IWTO discuss American Wool TraditionsHow can the wool industry be sustained in the modern world? By highlighting the traditional values at the heart of sheep farming, says Larry Prager, CEO of Center of the Nation Wool in Belle Fourche, South Dakota.

Prager, manager of Center of the Nation Wool for the past 30 years, presented an overview of American wool traditions at last year’s Wool Round Table in Montreal. For generations, American wool and sheep producers have been committed to supplying natural fibres and offering sustainable care to America’s grasslands.

This, says Prager, is the key to their ongoing prioritisation and survival.

An Uncertain Market for American Wool

Today, the American wool industry faces a challenging reality: its total output is double what the local market demands. This means that producers must find buyers for their wool in the export market.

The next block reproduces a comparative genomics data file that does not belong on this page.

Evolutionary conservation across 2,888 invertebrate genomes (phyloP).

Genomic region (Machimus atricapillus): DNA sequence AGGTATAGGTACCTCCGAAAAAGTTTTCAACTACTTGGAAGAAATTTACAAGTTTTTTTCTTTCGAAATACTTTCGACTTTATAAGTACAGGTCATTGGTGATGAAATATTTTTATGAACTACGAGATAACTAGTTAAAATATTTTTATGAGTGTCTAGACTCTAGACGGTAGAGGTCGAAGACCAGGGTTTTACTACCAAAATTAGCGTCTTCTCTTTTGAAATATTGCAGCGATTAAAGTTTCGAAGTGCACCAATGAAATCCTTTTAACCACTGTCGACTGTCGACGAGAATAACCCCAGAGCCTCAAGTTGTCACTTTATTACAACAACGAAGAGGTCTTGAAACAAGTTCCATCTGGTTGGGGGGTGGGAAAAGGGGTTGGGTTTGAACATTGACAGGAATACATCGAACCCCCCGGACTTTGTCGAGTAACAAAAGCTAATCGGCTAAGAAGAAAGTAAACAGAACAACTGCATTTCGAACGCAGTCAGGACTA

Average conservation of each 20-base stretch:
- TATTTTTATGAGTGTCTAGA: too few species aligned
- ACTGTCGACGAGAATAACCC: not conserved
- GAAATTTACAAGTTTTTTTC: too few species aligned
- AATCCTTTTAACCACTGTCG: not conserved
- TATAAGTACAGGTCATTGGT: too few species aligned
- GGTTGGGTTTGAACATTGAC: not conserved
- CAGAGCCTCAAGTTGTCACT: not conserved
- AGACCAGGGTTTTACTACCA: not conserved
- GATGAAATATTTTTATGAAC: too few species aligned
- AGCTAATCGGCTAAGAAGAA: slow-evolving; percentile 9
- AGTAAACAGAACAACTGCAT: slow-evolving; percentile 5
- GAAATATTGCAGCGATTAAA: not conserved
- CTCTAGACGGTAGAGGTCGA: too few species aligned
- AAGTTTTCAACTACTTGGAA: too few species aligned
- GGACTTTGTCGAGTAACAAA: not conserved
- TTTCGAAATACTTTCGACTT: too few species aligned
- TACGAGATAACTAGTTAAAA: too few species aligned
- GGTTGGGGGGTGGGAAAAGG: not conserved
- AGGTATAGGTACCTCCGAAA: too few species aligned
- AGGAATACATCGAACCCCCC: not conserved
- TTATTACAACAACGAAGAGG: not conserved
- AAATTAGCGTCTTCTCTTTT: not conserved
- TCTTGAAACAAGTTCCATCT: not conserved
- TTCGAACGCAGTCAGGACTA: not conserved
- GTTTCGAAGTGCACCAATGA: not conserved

In that export market, American wools compete with others from the likes of Australia, New Zealand, the UK, Canada and South Africa. Wool production therefore faces an uncertain future in the US economy.

An Appeal to Tradition

The sustainability of the American wool industry rests on its roots in tradition and family, says Prager. Shepherds care for their flocks, and families collaboratively maintain farms for generations.. The entire enterprise acts as a steward for America’s native grasslands, which need protection against the encroachment of modernity and climate change.

Center of the Nation Wool is a wool marketing warehouse. Families bring their wool to Center of the Nation for sale, mostly Rambouillet and Targhee, with wools in the 20-22 micron range. The yield rate is 50-60%.

The challenges faced by these wool producers are not limited to the uncertainties of the markets for both wool and lamb. South Dakota has hot summers and long winters. Predators are a constant threat. Now, too, there is the pressure of rising overheads.

Still, “the life of a shepherd is never boring,” Prager says. He urges the wool industry to promote the value of wool and the story of the shepherd, and to emphasize the industry’s “dedication to a tradition of caring.”

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